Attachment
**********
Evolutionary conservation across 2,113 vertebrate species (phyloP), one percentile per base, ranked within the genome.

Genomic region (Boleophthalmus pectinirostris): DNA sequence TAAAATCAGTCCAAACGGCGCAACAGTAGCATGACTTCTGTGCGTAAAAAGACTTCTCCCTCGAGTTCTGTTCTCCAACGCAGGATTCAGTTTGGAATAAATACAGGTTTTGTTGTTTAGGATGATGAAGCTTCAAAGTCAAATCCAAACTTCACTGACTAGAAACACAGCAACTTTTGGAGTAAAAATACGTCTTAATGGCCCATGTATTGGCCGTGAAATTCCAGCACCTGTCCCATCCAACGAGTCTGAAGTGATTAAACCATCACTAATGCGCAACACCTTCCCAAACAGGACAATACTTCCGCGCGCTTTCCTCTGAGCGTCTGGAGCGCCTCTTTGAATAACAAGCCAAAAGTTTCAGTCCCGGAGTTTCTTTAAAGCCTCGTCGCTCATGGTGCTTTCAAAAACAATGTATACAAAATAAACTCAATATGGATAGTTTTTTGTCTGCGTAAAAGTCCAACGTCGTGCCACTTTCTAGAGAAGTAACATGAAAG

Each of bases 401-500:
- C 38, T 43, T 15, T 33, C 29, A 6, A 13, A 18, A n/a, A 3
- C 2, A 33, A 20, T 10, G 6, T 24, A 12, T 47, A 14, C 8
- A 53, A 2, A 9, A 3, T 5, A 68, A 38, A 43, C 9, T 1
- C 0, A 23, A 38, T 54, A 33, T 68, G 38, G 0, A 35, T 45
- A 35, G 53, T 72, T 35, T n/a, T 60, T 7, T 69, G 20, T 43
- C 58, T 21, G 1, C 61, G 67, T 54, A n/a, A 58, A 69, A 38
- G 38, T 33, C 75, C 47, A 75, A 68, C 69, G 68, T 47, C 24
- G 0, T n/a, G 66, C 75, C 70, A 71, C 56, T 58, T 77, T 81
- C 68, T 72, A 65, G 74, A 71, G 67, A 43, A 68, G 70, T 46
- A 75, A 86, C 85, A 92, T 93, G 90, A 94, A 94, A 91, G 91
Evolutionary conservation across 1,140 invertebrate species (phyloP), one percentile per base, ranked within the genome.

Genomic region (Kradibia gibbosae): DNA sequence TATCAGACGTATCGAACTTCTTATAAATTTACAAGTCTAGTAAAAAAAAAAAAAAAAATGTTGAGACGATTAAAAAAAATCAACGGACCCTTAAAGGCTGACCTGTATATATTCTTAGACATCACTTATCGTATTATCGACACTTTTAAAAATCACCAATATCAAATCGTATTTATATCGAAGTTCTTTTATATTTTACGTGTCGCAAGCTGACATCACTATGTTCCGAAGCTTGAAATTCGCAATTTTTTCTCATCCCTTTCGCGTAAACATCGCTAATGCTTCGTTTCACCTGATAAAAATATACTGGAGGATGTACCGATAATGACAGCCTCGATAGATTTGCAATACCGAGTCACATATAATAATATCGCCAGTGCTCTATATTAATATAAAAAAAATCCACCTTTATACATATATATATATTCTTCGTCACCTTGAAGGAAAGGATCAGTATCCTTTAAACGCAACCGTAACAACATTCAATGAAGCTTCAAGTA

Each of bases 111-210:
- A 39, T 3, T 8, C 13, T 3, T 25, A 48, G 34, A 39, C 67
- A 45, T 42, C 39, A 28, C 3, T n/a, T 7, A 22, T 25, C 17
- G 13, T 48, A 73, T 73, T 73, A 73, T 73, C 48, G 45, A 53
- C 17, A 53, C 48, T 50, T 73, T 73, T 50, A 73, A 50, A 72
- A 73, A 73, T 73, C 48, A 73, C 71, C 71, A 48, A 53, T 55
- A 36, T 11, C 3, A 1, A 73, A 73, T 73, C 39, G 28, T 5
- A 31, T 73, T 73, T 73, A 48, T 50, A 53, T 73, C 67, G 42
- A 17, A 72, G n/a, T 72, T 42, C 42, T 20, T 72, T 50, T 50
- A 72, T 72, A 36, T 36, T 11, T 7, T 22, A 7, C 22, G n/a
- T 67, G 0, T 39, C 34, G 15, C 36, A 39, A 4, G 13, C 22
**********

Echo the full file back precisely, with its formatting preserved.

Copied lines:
Evolutionary conservation across 2,113 vertebrate species (phyloP), one percentile per base, ranked within the genome.

Genomic region (Boleophthalmus pectinirostris): DNA sequence TAAAATCAGTCCAAACGGCGCAACAGTAGCATGACTTCTGTGCGTAAAAAGACTTCTCCCTCGAGTTCTGTTCTCCAACGCAGGATTCAGTTTGGAATAAATACAGGTTTTGTTGTTTAGGATGATGAAGCTTCAAAGTCAAATCCAAACTTCACTGACTAGAAACACAGCAACTTTTGGAGTAAAAATACGTCTTAATGGCCCATGTATTGGCCGTGAAATTCCAGCACCTGTCCCATCCAACGAGTCTGAAGTGATTAAACCATCACTAATGCGCAACACCTTCCCAAACAGGACAATACTTCCGCGCGCTTTCCTCTGAGCGTCTGGAGCGCCTCTTTGAATAACAAGCCAAAAGTTTCAGTCCCGGAGTTTCTTTAAAGCCTCGTCGCTCATGGTGCTTTCAAAAACAATGTATACAAAATAAACTCAATATGGATAGTTTTTTGTCTGCGTAAAAGTCCAACGTCGTGCCACTTTCTAGAGAAGTAACATGAAAG

Each of bases 401-500:
- C 38, T 43, T 15, T 33, C 29, A 6, A 13, A 18, A n/a, A 3
- C 2, A 33, A 20, T 10, G 6, T 24, A 12, T 47, A 14, C 8
- A 53, A 2, A 9, A 3, T 5, A 68, A 38, A 43, C 9, T 1
- C 0, A 23, A 38, T 54, A 33, T 68, G 38, G 0, A 35, T 45
- A 35, G 53, T 72, T 35, T n/a, T 60, T 7, T 69, G 20, T 43
- C 58, T 21, G 1, C 61, G 67, T 54, A n/a, A 58, A 69, A 38
- G 38, T 33, C 75, C 47, A 75, A 68, C 69, G 68, T 47, C 24
- G 0, T n/a, G 66, C 75, C 70, A 71, C 56, T 58, T 77, T 81
- C 68, T 72, A 65, G 74, A 71, G 67, A 43, A 68, G 70, T 46
- A 75, A 86, C 85, A 92, T 93, G 90, A 94, A 94, A 91, G 91
Evolutionary conservation across 1,140 invertebrate species (phyloP), one percentile per base, ranked within the genome.

Genomic region (Kradibia gibbosae): DNA sequence TATCAGACGTATCGAACTTCTTATAAATTTACAAGTCTAGTAAAAAAAAAAAAAAAAATGTTGAGACGATTAAAAAAAATCAACGGACCCTTAAAGGCTGACCTGTATATATTCTTAGACATCACTTATCGTATTATCGACACTTTTAAAAATCACCAATATCAAATCGTATTTATATCGAAGTTCTTTTATATTTTACGTGTCGCAAGCTGACATCACTATGTTCCGAAGCTTGAAATTCGCAATTTTTTCTCATCCCTTTCGCGTAAACATCGCTAATGCTTCGTTTCACCTGATAAAAATATACTGGAGGATGTACCGATAATGACAGCCTCGATAGATTTGCAATACCGAGTCACATATAATAATATCGCCAGTGCTCTATATTAATATAAAAAAAATCCACCTTTATACATATATATATATTCTTCGTCACCTTGAAGGAAAGGATCAGTATCCTTTAAACGCAACCGTAACAACATTCAATGAAGCTTCAAGTA

Each of bases 111-210:
- A 39, T 3, T 8, C 13, T 3, T 25, A 48, G 34, A 39, C 67
- A 45, T 42, C 39, A 28, C 3, T n/a, T 7, A 22, T 25, C 17
- G 13, T 48, A 73, T 73, T 73, A 73, T 73, C 48, G 45, A 53
- C 17, A 53, C 48, T 50, T 73, T 73, T 50, A 73, A 50, A 72
- A 73, A 73, T 73, C 48, A 73, C 71, C 71, A 48, A 53, T 55
- A 36, T 11, C 3, A 1, A 73, A 73, T 73, C 39, G 28, T 5
- A 31, T 73, T 73, T 73, A 48, T 50, A 53, T 73, C 67, G 42
- A 17, A 72, G n/a, T 72, T 42, C 42, T 20, T 72, T 50, T 50
- A 72, T 72, A 36, T 36, T 11, T 7, T 22, A 7, C 22, G n/a
- T 67, G 0, T 39, C 34, G 15, C 36, A 39, A 4, G 13, C 22